1182 - 1226 Person Name: Francis of Assisi, 1182-1226 Hymnal Number: 400 Author of "O praise him, O praise him" in Hymnal 1982 St. Francis of Assisi (Italian: San Francesco d'Assisi, born Giovanni di Pietro di Bernardone, but nicknamed Francesco ("the Frenchman") by his father, 1181/1182 – October 3, 1226) was an Italian Catholic friar and preacher. He founded the men's Order of Friars Minor, the women’s Order of St. Clare, and the Third Order of Saint Francis for men and women not able to live the lives of itinerant preachers followed by the early members of the Order of Friars Minor or the monastic lives of the Poor Clares. Though he was never ordained to the Catholic priesthood, Francis is one of the most venerated religious figures in history. Francis' father was Pietro di Bernardone, a prosperous silk merchant. Francis lived the high-spirited life typical of a wealthy young man, even fighting as a soldier for Assisi. While going off to war in 1204, Francis had a vision that directed him back to Assisi, where he lost his taste for his worldly life. On a pilgrimage to Rome, he joined the poor in begging at St. Peter's Basilica. The experience moved him to live in poverty. Francis returned home, began preaching on the streets, and soon amassed a following. His Order was authorized by Pope Innocent III in 1210. He then founded the Order of Poor Clares, which became an enclosed religious order for women, as well as the Order of Brothers and Sisters of Penance (commonly called the Third Order). In 1219, he went to Egypt in an attempt to convert the Sultan to put an end to the conflict of the Crusades. By this point, the Franciscan Order had grown to such an extent that its primitive organizational structure was no longer sufficient. He returned to Italy to organize the Order. Once his community was authorized by the Pope, he withdrew increasingly from external affairs. In 1223, Francis arranged for the first Christmas manger scene. In 1224, he received the stigmata, making him the first recorded person to bear the wounds of Christ's Passion.He died during the evening hours of October 3, 1226, while listening to a reading he had requested of Psalm 140. On July 16, 1228, he was pronounced a saint by Pope Gregory IX. He is known as the patron saint of animals, the environment, and is one of the two patron saints of Italy (with Catherine of Siena). It is customary for Catholic and Anglican churches to hold ceremonies blessing animals on his feast day of October 4. He is also known for his love of the Eucharist, his sorrow during the Stations of the Cross, and for the creation of the Christmas creche or Nativity Scene. Francis of Assisi was one of seven children born to Pietro, and his wife Pica de Bourlemont, about whom little is known except that she was a noblewoman originally from Provence, France. Pietro was in France on business while Francis was born in Assisi, and Pica had him baptized as Giovanni. When his father returned to Assisi, he took to calling him Francesco ("the Frenchman"), possibly in honour of his commercial success and enthusiasm for all things French. Since the child was renamed in infancy, the change can hardly have had anything to do with his aptitude for learning French, as some have thought. As a youth, Francesco became a devotee of troubadours and was fascinated with all things Transalpine. Although many hagiographers remark about his bright clothing, rich friends, and love of pleasures, his displays of disillusionment toward the world that surrounded him came fairly early in his life, as is shown in the "story of the beggar." In this account, he was selling cloth and velvet in the marketplace on behalf of his father when a beggar came to him and asked for alms. At the conclusion of his business deal, Francis abandoned his wares and ran after the beggar. When he found him, Francis gave the man everything he had in his pockets. His friends quickly chided and mocked him for his act of charity. When he got home, his father scolded him in rage. In 1201, he joined a military expedition against Perugia and was taken as a prisoner at Collestrada, spending a year as a captive. It is possible that his spiritual conversion was a gradual process rooted in this experience. Upon his return to Assisi in 1203, Francis returned to his carefree life and in 1204, a serious illness led to a spiritual crisis. In 1205, Francis left for Puglia to enlist in the army of the Count of Brienne. A strange vision made him return to Assisi, deepening his ecclesiastical awakening. According to the hagiographic legend, thereafter he began to avoid the sports and the feasts of his former companions. In response, they asked him laughingly whether he was thinking of marrying, to which he answered, "yes, a fairer bride than any of you have ever seen," meaning his "Lady Poverty". He spent much time in lonely places, asking God for enlightenment. By degrees he took to nursing lepers, the most repulsive victims in the lazar houses near Assisi. After a pilgrimage to Rome, where he joined the poor in begging at the doors of the churches, he said he had a mystical vision of Jesus Christ in the country chapel of San Damiano, just outside of Assisi, in which the Icon of Christ Crucified said to him, "Francis, Francis, go and repair My house which, as you can see, is falling into ruins." He took this to mean the ruined church in which he was presently praying, and so he sold some cloth from his father's store to assist the priest there for this purpose. His father, Pietro, highly indignant, attempted to change his mind, first with threats and then with beatings. In the midst of legal proceedings before the Bishop of Assisi, Francis renounced his father and his patrimony, laying aside even the garments he had received from him in front of the public. For the next couple of months he lived as a beggar in the region of Assisi. Returning to the countryside around the town for two years, he embraced the life of a penitent, during which he restored several ruined chapels in the countryside around Assisi, among them the Porziuncola, the little chapel of St. Mary of the Angels just outside the town, which later became his favorite abode. At the end of this period (on February 24, 1209, according to Jordan of Giano), Francis heard a sermon that changed his life forever. The sermon was about Matthew 10:9, in which Christ tells his followers they should go forth and proclaim that the Kingdom of Heaven was upon them, that they should take no money with them, nor even a walking stick or shoes for the road. Francis was inspired to devote himself to a life of poverty. Clad in a rough garment, barefoot, and, after the Gospel precept, without staff or scrip, he began to preach repentance. He was soon joined by his first follower, a prominent fellow townsman, the jurist Bernardo di Quintavalle, who contributed all that he had to the work. Within a year Francis had eleven followers. Francis chose never to be ordained a priest and the community lived as "lesser brothers," fratres minores in Latin. The brothers lived a simple life in the deserted lazar house of Rivo Torto near Assisi; but they spent much of their time wandering through the mountainous districts of Umbria, always cheerful and full of songs, yet making a deep impression upon their hearers by their earnest exhortations. Francis' preaching to ordinary people was unusual since he had no license to do so. In 1209 he composed a simple rule for his followers ("friars"), (the Regula primitiva or “Primitive Rule”) which came from verses in the Bible. The rule was “To follow the teachings of our Lord Jesus Christ and to walk in his footsteps.” In 1209, Francis led his first eleven followers to Rome to seek permission from Pope Innocent III to found a new religious Order. Upon entry to Rome, the brothers encountered Bishop Guido of Assisi, who had in his company Giovanni di San Paolo, the Cardinal Bishop of Sabina. The Cardinal, who was the confessor of Pope Innocent III, was immediately sympathetic to Francis and agreed to represent Francis to the pope. Reluctantly, Pope Innocent agreed to meet with Francis and the brothers the next day. After several days, the pope agreed to admit the group informally, adding that when God increased the group in grace and number, they could return for an official admittance. The group was tonsured. This was important in part because it recognized Church authority and prevented his following from possible accusations of heresy, as had happened to the Waldensians decades earlier. Though Pope Innocent initially had his doubts, following a dream in which he saw Francis holding up the Basilica of St. John Lateran (the cathedral of Rome, thus the 'home church' of all Christendom), he decided to endorse Francis' Order. This occurred, according to tradition, on April 16, 1210, and constituted the official founding of the Franciscan Order. The group, then the "Lesser Brothers" (Order of Friars Minor also known as the Franciscan Order), preached on the streets and had no possessions. They were centered in Porziuncola, and preached first in Umbria, before expanding throughout Italy. From then on, his new Order grew quickly with new vocations. When hearing Francis preaching in the church of San Rufino in Assisi in 1209, Clare of Assisi became deeply touched by his message and she realized her calling. Her cousin Rufino, the only male member of the family in their generation, also joined the new Order. On the night of Palm Sunday, March 28, 1211, Clare sneaked out of her family's palace. Francis received Clare at the Porziuncola and hereby established the Order of Poor Ladies, later called Poor Clares. This was an Order for women, and he gave a religious habit, or dress, similar to his own to the noblewoman later known as St. Clare of Assisi, before he then lodged her and a few companions in a nearby monastery of Benedictine nuns. Later he transferred them to San Damiano. There they were joined by many other women of Assisi. For those who could not leave their homes, he later formed the Third Order of Brothers and Sisters of Penance. This was a fraternity composed of either laity or clergy whose members neither withdrew from the world nor took religious vows. Instead, they carried out the principles of Franciscan life in their daily lives. Before long this Order grew beyond Italy. Determined to bring the Gospel to all God's creatures, Francis sought on several occasions to take his message out of Italy. In the late spring of 1212, he set out for Jerusalem, but he was shipwrecked by a storm on the Dalmatian coast, forcing him to return to Italy. On May 8, 1213, he was given the use of the mountain of La Verna (Alverna) as a gift from Count Orlando di Chiusi, who described it as “eminently suitable for whoever wishes to do penance in a place remote from mankind.”[21][22] The mountain would become one of his favourite retreats for prayer. In the same year, Francis sailed for Morocco, but this time an illness forced him to break off his journey in Spain. Back in Assisi, several noblemen (among them Tommaso da Celano, who would later write the biography of St. Francis) and some well-educated men joined his Order. In 1215, Francis went again to Rome for the Fourth Lateran Council. During this time, he probably met a canon, Dominic de Guzman (later to be Saint Dominic, the founder of the Friars Preachers, another Catholic religious order). In 1217, he offered to go to France. Cardinal Ugolino of Segni (the future Pope Gregory IX), an early and important supporter of Francis, advised him against this and said that he was still needed in Italy. In 1219, accompanied by another friar and hoping to convert the Sultan of Egypt or win martyrdom in the attempt, Francis went to Egypt where a Crusader army had been encamped for over a year besieging the walled city of Damietta two miles (3.2 km) upstream from the mouth of one of the main channels of the Nile. The Sultan, al-Kamil, a nephew of Saladin, had succeeded his father as Sultan of Egypt in 1218 and was encamped upstream of Damietta, unable to relieve it. A bloody and futile attack on the city was launched by the Christians on August 29, 1219, following which both sides agreed to a ceasefire which lasted four weeks.It was most probably during this interlude that Francis and his companion crossed the Saracen lines and were brought before the Sultan, remaining in his camp for a few days. The visit is reported in contemporary Crusader sources and in the earliest biographies of Francis, but they give no information about what transpired during the encounter beyond noting that the Sultan received Francis graciously and that Francis preached to the Saracens without effect, returning unharmed to the Crusader camp. No contemporary Arab source mentions the visit. One detail, added by Bonaventure in the official life of Francis (written forty years after the event), concerns an alleged challenge by Francis offering trial-by-fire in order to prove the veracity of the Christian Gospel.Although Bonaventure does not suggest as much, subsequent biographies went further, claiming that a fire was kindled which Francis unhesitatingly entered without suffering burns. Such an incident is depicted in the late 13th-century fresco cycle, attributed to Giotto, in the upper basilica at Assisi (see accompanying illustration). According to some late sources, the Sultan gave Francis permission to visit the sacred places in the Holy Land and even to preach there. All that can safely be asserted is that Francis and his companion left the Crusader camp for Acre, from where they embarked for Italy in the latter half of 1220. Drawing on a 1267 sermon by Bonaventure, later sources report that the Sultan secretly converted or accepted a death-bed baptism as a result of the encounter with Francis. The Franciscan Order has been present in the Holy Land almost uninterruptedly since 1217 when Brother Elias arrived at Acre. It received concessions from the Mameluke Sultan in 1333 with regard to certain Holy Places in Jerusalem and Bethlehem, and (so far as concerns the Catholic Church) jurisdictional privileges from Pope Clement VI in 1342. At Greccio near Assisi, around 1220, Francis celebrated Christmas by setting up the first known presepio or crèche (Nativity scene). His nativity imagery reflected the scene in traditional paintings. He used real animals to create a living scene so that the worshipers could contemplate the birth of the child Jesus in a direct way, making use of the senses, especially sight. Thomas of Celano, a biographer of Francis and Saint Bonaventure both, tell how he only used a straw-filled manger (feeding trough) set between a real ox and donkey. According to Thomas, it was beautiful in its simplicity with the manger acting as the altar for the Christmas Mass. By this time, the growing Order of friars was divided into provinces and groups were sent to France, Germany, Hungary, Spain and to the East. When receiving a report of the martyrdom of five brothers in Morocco, Francis returned to Italy via Venice. Cardinal Ugolino di Conti was then nominated by the Pope as the protector of the Order. The friars in Italy at this time were causing problems, and as such, Francis had to return in order to correct these problems. The Franciscan Order had grown at an unprecedented rate, when compared to prior religious orders, but its organizational sophistication had not kept up with this growth and had little more to govern it than Francis' example and simple rule. To address this problem, Francis prepared a new and more detailed Rule, the "First Rule" or "Rule Without a Papal Bull" (Regula prima Regula non bullata) which again asserted devotion to poverty and the apostolic life. However, it introduced greater institutional structure, although this was never officially endorsed by the pope. On September 29, 1220, Francis handed over the governance of the Order to Brother Peter Catani at the Porziuncola. However, Brother Peter died only five months later, on March 10, 1221, and was buried in the Porziuncola. When numerous miracles were attributed to the deceased brother, people started to flock to the Porziuncola, disturbing the daily life of the Franciscans. Francis then prayed, asking Peter to stop the miracles and to obey in death as he had obeyed during his life. The reports of miracles ceased. Brother Peter was succeeded by Brother Elias as Vicar of Francis. Two years later, Francis modified the "First Rule" (creating the "Second Rule" or "Rule With a Bull"), and Pope Honorius III approved it on November 29, 1223. As the official Rule of the order, it called on the friars "to observe the Holy Gospel of our Lord Jesus Christ, living in obedience without anything of our own and in chastity." In addition, it set regulations for discipline, preaching, and entry into the order. Once the Rule was endorsed by the Pope, Francis withdrew increasingly from external affairs. During 1221 and 1222, Francis crossed Italy, first as far south as Catania in Sicily and afterwards as far north as Bologna. While he was praying on the mountain of Verna, during a forty-day fast in preparation for Michaelmas (September 29), Francis is said to have had a vision on or about September 14, 1224, the Feast of the Exaltation of the Cross, as a result of which he received the stigmata. Brother Leo, who had been with Francis at the time, left a clear and simple account of the event, the first definite account of the phenomenon of stigmata. "Suddenly he saw a vision of a seraph, a six-winged angel on a cross. This angel gave him the gift of the five wounds of Christ." Suffering from these stigmata and from trachoma, Francis received care in several cities (Siena, Cortona, Nocera) to no avail. In the end, he was brought back to a hut next to the Porziuncola. Here, in the place where it all began, feeling the end approaching, he spent the last days of his life dictating his spiritual testament. He died on the evening of October 3, 1226, singing Psalm 142(141) – "Voce mea ad Dominum". --en.wikipedia.org/wiki/Francis_of_Assisi (excerpts)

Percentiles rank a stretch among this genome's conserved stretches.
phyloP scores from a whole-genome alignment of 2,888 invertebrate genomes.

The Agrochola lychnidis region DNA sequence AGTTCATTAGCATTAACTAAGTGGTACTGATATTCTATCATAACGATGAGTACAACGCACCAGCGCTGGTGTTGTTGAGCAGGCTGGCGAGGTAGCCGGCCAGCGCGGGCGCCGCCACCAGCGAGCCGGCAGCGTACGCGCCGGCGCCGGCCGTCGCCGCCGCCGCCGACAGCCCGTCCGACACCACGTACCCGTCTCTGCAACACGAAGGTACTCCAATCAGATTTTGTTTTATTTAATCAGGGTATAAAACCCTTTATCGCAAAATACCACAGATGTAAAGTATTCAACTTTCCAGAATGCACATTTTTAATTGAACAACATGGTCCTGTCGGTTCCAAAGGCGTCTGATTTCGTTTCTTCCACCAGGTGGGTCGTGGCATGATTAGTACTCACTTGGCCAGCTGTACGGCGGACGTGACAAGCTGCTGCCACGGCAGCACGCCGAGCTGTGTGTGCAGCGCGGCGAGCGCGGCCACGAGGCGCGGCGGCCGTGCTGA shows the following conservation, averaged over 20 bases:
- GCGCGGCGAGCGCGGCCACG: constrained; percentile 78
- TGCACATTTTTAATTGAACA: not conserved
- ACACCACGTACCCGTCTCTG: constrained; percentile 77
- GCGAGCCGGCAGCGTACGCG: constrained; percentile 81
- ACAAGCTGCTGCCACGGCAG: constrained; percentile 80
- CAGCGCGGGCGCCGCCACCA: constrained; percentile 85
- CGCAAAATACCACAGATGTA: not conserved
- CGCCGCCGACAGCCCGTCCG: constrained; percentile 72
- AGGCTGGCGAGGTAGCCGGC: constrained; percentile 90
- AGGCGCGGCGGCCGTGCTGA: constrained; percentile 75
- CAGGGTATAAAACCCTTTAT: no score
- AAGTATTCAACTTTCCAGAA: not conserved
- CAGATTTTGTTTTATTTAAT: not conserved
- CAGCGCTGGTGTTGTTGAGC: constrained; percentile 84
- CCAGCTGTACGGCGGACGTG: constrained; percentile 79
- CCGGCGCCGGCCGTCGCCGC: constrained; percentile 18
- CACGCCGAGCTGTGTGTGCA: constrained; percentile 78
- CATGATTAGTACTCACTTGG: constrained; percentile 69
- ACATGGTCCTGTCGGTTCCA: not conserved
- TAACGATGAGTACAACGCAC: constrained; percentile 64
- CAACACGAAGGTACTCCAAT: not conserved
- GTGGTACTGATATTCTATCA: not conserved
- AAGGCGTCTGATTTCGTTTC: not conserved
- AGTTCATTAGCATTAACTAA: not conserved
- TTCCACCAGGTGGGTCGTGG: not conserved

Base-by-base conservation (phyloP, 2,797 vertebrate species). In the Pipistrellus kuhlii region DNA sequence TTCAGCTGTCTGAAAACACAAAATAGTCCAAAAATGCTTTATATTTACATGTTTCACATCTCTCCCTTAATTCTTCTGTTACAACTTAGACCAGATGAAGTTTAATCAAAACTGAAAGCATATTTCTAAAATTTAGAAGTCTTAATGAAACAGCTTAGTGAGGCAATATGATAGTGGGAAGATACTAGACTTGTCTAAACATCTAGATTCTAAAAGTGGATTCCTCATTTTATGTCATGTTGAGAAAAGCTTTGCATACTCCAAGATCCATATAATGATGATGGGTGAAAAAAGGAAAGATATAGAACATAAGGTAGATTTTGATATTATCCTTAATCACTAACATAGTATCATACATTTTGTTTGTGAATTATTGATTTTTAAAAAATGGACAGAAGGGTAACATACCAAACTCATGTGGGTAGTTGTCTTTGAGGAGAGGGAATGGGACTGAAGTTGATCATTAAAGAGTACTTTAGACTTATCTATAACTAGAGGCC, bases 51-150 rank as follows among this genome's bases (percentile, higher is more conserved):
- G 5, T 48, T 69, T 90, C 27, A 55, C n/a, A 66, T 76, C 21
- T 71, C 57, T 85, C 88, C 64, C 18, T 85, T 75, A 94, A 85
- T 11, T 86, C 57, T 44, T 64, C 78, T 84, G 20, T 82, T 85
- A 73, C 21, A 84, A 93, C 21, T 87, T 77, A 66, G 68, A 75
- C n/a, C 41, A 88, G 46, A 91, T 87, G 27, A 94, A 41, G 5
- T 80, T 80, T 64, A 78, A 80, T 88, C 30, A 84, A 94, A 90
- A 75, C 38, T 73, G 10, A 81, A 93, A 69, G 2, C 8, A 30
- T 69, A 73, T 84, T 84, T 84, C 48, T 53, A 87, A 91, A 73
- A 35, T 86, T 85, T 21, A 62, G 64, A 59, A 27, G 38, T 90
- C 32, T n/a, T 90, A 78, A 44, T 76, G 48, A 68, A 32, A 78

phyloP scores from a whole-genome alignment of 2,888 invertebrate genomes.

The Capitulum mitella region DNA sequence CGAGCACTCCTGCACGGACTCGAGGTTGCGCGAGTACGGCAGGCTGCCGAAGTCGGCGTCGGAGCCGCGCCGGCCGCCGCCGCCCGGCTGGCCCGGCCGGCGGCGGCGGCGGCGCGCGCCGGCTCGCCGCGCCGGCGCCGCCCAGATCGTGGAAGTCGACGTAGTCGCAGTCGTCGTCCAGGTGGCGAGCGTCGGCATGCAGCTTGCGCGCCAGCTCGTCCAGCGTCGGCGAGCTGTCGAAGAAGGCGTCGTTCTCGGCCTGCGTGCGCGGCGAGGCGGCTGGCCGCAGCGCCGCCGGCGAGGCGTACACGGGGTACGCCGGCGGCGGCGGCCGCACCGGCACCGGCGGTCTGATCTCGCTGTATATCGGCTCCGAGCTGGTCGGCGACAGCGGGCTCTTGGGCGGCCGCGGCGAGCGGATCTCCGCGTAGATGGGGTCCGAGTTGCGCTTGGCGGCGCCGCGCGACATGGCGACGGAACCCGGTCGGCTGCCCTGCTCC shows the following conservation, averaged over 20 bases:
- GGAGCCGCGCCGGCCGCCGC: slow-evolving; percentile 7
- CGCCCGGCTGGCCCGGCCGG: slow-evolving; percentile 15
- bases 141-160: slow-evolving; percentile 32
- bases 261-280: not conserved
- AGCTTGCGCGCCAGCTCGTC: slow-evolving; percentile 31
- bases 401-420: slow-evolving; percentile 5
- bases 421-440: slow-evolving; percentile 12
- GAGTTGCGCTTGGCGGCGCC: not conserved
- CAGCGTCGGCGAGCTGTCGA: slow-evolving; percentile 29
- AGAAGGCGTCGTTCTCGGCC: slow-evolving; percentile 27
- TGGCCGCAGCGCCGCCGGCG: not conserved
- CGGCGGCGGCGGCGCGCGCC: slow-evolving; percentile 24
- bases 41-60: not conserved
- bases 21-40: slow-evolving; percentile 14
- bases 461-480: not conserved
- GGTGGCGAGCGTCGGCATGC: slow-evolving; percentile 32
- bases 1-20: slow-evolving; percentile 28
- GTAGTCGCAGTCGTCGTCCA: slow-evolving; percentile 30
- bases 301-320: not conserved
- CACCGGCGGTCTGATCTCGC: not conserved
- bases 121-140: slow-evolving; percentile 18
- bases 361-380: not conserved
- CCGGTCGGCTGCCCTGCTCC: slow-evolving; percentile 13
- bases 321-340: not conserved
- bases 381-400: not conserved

Christina Georgina Rossetti